Can someone who hates mornings learn to love them?
There’s no such thing as an easy cure.
Do you forever feel like you’re tired? Perhaps you feel like the weight of the world sits on your shoulders because they’re so darn tight? Maybe, just maybe, you’re a habitual teeth grinder – in your sleep, of course.
Listen up, lady, because all these things have something in common – and it’s not stress. In fact, it’s the way in which you breathe. According to experts, not getting enough oxygen can contribute to a plethora of health problems including asthma and lung disease. What’s interesting is that even though the area our lung tissue would cover if spread out is the size of tennis court, we only use about a third of our lungs, reports Healthista.
In the short-term, this makes breathing “harder for our bodies than it needs to be,” physiotherapist Lizzie Flude told the wellness website, and in the long-term can lead to a host of everyday issues. “Over time, it can lead to chronic tiredness, slumped shoulders and a habitually tense back, neck and shoulders as the rest of the body tries to aid the lungs in getting more air in,” she said.
So, how do you know that you’re not breathing correctly? If you display one or more of the following symptoms, Dr Nerina Ramlakhan, a psychophysiologist at Capio Nightingale Hospital told Healthista, it’s an indication that you’ve got it wrong.
Sighing more than usual
Cause – Habitually holding breath.
Apparently if you’re consistently deep sighing, your body is instinctively trying to make up for the lack of oxygen that holding the breath leads to.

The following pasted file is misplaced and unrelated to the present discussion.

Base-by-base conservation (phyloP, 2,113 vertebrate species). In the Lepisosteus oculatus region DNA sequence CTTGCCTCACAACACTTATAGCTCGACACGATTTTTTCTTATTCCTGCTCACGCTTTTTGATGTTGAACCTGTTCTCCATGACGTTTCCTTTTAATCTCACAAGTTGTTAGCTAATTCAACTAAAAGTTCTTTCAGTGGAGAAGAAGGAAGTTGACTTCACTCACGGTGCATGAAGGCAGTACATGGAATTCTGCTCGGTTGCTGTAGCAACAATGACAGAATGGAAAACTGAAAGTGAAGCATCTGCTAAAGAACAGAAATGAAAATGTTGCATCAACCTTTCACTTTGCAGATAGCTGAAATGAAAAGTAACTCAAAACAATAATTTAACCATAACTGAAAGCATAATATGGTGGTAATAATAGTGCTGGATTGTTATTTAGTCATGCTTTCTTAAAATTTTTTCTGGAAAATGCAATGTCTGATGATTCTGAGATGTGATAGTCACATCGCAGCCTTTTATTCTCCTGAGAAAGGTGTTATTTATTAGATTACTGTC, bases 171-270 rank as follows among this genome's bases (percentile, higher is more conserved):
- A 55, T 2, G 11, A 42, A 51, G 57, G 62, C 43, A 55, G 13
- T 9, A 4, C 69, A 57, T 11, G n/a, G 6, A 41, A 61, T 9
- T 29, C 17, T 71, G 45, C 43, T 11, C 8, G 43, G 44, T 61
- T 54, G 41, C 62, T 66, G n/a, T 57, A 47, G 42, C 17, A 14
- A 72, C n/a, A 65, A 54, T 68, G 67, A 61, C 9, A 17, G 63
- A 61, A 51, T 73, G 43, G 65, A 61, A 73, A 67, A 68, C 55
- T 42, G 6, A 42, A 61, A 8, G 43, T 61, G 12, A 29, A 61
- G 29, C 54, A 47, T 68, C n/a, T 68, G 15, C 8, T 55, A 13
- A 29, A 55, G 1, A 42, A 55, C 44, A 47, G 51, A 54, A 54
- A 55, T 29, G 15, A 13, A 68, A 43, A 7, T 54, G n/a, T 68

Cause – Shallow breathing.
Sure, you could well be tired if you’re yawning more than usual, but you could also be breathing incorrectly. When we’re relaxed, Ramlakhan said that we take about five to eight breaths a minute, however a shallow breather can take anything from 10 to 20, with most being from the chest.
Grinding your teeth
Cause – Stress and shallow breathing.
According to the psychophysiologist, shallow breathing and teeth grinding are both symptoms of stress. “In about 40 per cent of the chronically stressed or mentally ill people I see, tooth grinding and breathing inefficiently go hand in hand,” she said.
Tight neck and shoulder
Cause – Chest breathing.
If muscle tightness around the neck and shoulders isn’t related to recent exercise or injury, apparently your breathing could be to blame. Ramlakhan explained: “When you breathe only into your chest, the muscles in the neck, shoulders and back will attempt to ‘chip in’ and help the body breathe deeper so the lungs get more air.”
Always feeling tired
Cause – Inefficient breathing.
Did you know that one of the theories behind chronic fatigue syndrome is incorrect breathing? Yep, “if people breathe inefficiently they use as little as 20 per cent of their lung capacity leaving other muscles such as the back, neck and shoulders making more effort to fill the lungs,” said Ramlakhan.
What’s more, breathing incorrectly means that you aren’t getting enough of one of the three essentials needed for energy – oxygen, food and water, she continued.
How to breathe easy
Healthista recommends that you follow these exercises three times a week for three weeks if you want to change your breathing technique. The aim of the exercises is to breathe deeply and slowly, and in and out through your nose. Also, your breath should come from your diaphragm, not your chest. Before starting the exercises, make sure you’re sitting on a chair or lying on the floor and remember to keep your body warm to relax the respiratory muscles.
Notice your breathing
Close your eyes, bring your attention inwards and pay attention to the movement of your chest, shoulders and belly while you breathe. Notice where your breathing is coming from.
Open your breathing
Straighten your torso, roll your shoulders back and relax your body ensuring that your tongue is on the roof of your mouth – surprisingly, we hold a lot of tension in our mouths. If you are sitting, make sure your chin is parallel to the floor.